Resilience and Sufficiency

The term "robustness" or "resilience" stands for the ability of a system to withstand changes in a stable manner. In the construction industry, it is usually used to describe the material properties and type of construction. However, the term also includes the resistance of systems to external influences. Aspects such as the flexibility and adaptability of buildings thus also contribute to robustness and preservation of the structure. Robust systems place the intention of sustainable building above a short-term increase in efficiency or profit.

Depending on the use of the building, the demand for robustness comprises different aspects: In residential construction, it stands for low-maintenance and repair-friendly; in industrial construction, it stands for cost-effectiveness and flexibility in use. Basically, all built structures should be as flexible, retrofittable and dismountable as possible in order to extend the service life as much as possible for the benefit of resource efficiency. An important buzzword in this context is climate-resilient buildings, whose construction and operation are climate-neutral and resource-saving in the long term.

The robustness of the materials, concepts and products also goes hand in hand with the simplicity and honesty of the materials as compared to the complexity of high-tech products and systems. Both orientations - low-tech and high-tech - are to be understood as a form of progress. Regardless of the chosen form and definition of robustness, forward-looking planning is necessary to compensate for changes in use, technical weaknesses, damage, etc. in the system.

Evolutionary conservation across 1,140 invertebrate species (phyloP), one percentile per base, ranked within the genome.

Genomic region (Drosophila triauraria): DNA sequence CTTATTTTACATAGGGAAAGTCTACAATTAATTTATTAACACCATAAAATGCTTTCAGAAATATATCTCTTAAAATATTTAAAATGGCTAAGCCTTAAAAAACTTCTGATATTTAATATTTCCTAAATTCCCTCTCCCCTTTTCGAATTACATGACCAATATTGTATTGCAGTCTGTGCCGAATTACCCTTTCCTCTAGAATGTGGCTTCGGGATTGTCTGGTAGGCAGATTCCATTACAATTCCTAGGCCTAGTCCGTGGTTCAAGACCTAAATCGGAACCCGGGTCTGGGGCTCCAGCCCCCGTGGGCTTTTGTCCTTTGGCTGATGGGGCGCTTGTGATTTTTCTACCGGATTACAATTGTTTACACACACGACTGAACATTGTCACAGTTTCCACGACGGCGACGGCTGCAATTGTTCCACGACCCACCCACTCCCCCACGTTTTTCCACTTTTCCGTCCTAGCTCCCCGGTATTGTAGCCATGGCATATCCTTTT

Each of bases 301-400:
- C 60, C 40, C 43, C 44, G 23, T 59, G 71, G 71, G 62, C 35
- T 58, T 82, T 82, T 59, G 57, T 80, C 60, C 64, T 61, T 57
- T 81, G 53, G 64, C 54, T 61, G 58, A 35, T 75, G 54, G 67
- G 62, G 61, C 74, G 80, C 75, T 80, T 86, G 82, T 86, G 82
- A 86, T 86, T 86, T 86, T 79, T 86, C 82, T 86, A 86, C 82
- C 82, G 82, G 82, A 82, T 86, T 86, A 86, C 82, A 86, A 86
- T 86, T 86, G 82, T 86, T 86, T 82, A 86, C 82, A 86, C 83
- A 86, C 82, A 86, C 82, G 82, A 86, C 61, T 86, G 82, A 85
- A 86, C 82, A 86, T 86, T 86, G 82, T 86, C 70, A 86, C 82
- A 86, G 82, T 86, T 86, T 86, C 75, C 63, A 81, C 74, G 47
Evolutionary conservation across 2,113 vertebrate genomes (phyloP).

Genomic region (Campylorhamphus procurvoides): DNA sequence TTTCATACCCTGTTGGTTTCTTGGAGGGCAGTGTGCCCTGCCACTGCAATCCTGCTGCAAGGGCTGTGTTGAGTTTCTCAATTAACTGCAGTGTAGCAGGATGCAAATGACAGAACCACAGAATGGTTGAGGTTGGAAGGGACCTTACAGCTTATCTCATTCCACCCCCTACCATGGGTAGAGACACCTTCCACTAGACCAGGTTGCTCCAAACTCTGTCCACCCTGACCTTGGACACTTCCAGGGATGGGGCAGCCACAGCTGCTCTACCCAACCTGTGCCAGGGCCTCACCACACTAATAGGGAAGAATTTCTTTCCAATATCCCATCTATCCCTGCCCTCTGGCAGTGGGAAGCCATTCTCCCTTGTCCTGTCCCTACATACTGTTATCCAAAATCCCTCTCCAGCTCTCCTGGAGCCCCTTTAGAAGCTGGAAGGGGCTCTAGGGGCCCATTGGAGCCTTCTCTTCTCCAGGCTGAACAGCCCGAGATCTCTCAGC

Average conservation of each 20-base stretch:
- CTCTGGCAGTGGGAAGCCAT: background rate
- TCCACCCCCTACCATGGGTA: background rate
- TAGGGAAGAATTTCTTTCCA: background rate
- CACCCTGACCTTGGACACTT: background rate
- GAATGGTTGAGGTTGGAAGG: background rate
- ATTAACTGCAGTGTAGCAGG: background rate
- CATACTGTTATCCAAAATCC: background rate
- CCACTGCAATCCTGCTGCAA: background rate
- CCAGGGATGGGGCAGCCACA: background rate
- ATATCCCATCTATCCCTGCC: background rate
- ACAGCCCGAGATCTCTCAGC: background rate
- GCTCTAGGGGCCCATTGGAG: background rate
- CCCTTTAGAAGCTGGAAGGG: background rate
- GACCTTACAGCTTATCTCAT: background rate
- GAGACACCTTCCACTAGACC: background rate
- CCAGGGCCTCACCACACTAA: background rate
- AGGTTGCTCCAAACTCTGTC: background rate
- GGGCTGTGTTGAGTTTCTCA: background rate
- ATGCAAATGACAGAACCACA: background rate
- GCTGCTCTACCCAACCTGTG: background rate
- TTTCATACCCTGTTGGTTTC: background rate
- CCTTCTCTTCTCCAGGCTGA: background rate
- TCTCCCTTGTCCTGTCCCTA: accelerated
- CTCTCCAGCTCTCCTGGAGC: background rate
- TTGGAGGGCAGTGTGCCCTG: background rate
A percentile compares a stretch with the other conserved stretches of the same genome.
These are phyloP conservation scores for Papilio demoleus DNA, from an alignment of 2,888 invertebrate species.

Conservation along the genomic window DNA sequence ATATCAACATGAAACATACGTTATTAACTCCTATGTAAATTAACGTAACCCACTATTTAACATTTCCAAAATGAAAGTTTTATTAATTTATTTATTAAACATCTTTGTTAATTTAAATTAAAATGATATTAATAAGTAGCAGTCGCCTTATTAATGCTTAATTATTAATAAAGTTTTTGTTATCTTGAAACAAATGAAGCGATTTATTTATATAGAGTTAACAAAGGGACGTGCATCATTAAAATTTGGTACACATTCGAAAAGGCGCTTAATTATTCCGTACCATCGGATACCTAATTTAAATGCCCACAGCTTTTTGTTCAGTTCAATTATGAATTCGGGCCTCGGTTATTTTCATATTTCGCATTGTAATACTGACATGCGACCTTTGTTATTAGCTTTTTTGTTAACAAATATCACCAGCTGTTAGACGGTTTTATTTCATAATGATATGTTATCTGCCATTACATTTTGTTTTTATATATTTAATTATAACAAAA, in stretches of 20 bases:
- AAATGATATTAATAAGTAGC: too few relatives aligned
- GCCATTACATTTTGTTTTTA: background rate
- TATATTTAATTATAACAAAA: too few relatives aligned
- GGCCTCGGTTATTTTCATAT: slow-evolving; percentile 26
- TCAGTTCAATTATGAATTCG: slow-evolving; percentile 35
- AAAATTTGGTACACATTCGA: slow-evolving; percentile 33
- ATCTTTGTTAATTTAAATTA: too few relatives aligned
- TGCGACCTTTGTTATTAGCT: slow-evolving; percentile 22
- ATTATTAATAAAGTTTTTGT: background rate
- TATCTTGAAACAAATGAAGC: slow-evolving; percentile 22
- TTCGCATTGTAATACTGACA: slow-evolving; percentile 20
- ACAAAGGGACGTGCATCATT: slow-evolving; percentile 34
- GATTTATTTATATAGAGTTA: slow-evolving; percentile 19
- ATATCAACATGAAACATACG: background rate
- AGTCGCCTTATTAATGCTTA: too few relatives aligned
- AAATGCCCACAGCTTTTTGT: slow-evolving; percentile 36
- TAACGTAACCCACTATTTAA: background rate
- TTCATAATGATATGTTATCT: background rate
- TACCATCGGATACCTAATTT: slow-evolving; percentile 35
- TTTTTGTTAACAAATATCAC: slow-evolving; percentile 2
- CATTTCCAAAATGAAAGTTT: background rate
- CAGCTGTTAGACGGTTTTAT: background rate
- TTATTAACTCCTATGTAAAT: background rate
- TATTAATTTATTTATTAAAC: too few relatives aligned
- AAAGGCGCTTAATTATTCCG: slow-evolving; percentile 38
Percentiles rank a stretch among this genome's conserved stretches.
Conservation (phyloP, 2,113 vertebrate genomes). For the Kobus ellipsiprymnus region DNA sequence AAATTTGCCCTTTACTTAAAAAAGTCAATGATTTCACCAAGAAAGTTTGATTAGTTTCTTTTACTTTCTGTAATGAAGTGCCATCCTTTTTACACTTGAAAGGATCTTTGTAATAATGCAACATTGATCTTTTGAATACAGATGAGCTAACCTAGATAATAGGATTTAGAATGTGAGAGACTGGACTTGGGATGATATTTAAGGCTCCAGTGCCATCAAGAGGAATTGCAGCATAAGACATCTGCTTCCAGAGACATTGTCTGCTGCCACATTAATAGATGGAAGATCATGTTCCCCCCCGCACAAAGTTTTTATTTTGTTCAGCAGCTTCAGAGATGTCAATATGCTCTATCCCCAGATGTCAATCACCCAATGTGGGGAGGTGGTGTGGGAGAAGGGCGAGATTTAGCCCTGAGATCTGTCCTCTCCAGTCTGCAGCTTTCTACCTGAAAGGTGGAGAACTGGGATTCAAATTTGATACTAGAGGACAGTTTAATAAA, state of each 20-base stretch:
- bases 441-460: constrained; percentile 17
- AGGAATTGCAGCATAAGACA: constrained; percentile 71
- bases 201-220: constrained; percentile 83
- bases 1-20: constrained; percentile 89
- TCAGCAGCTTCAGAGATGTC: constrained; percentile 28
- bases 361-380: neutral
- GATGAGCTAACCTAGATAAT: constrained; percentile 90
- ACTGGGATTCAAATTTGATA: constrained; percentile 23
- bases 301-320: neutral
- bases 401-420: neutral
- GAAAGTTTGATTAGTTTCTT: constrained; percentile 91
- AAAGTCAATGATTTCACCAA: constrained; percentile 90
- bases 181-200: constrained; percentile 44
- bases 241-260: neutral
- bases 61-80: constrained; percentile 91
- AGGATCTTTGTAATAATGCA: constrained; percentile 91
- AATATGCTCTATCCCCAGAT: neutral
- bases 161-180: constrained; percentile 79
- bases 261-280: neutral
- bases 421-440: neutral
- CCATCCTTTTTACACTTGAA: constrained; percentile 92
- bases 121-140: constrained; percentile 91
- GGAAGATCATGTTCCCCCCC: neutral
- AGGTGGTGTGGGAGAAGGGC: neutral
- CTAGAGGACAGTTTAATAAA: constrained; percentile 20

Flexibility and modularity

"Over the past few years we've become more and more conscious of the fact that we need be able to adapt to ever-changing realities in real-time. When society evolves , architecture needs to evolve along and ahead of it, yet avoiding the "tear everything down and build it anew” solutions. We need a comprehensible structural framework as a basis and modularity that is versatile, flexible, easily modifiable into any typology. Modularity is an essential tool for creating adaptable spaces. A building that consists of units that can be assembled and disassembled not only offer multifunctionality during it's lifetime, but can also be harmlessly dismantled and reused in future manufacturing and biological cycles."

— Falk von Tettenborn

Falk von Tettenborn Architects wanted to develop a building type that is not constructed for a specific use, but through its flexibility and modularity can be repurposed and expanded. The ground floor is not tied to the grid size of the modules and can be used as a large, flexible hall with open zones for production or leisure. The modular units, which can be found in the upper floors can be used as offices, labs, social and student housing or hotels.


Climate-resilient Building

The office of Nickl&Partner Architekten has looked at the different levels of sustainability and resilience using the example of hospital construction:

Sustainable hospital construction faces two major challenges: Hospital construction and operation must become climate neutral, and greenhouse gas emissions must be reduced to zero by 2050 if the goals of the Paris Agreement are to be achieved. Hospitals must be made resilient to the impacts of climate change that have already occurred or are expected.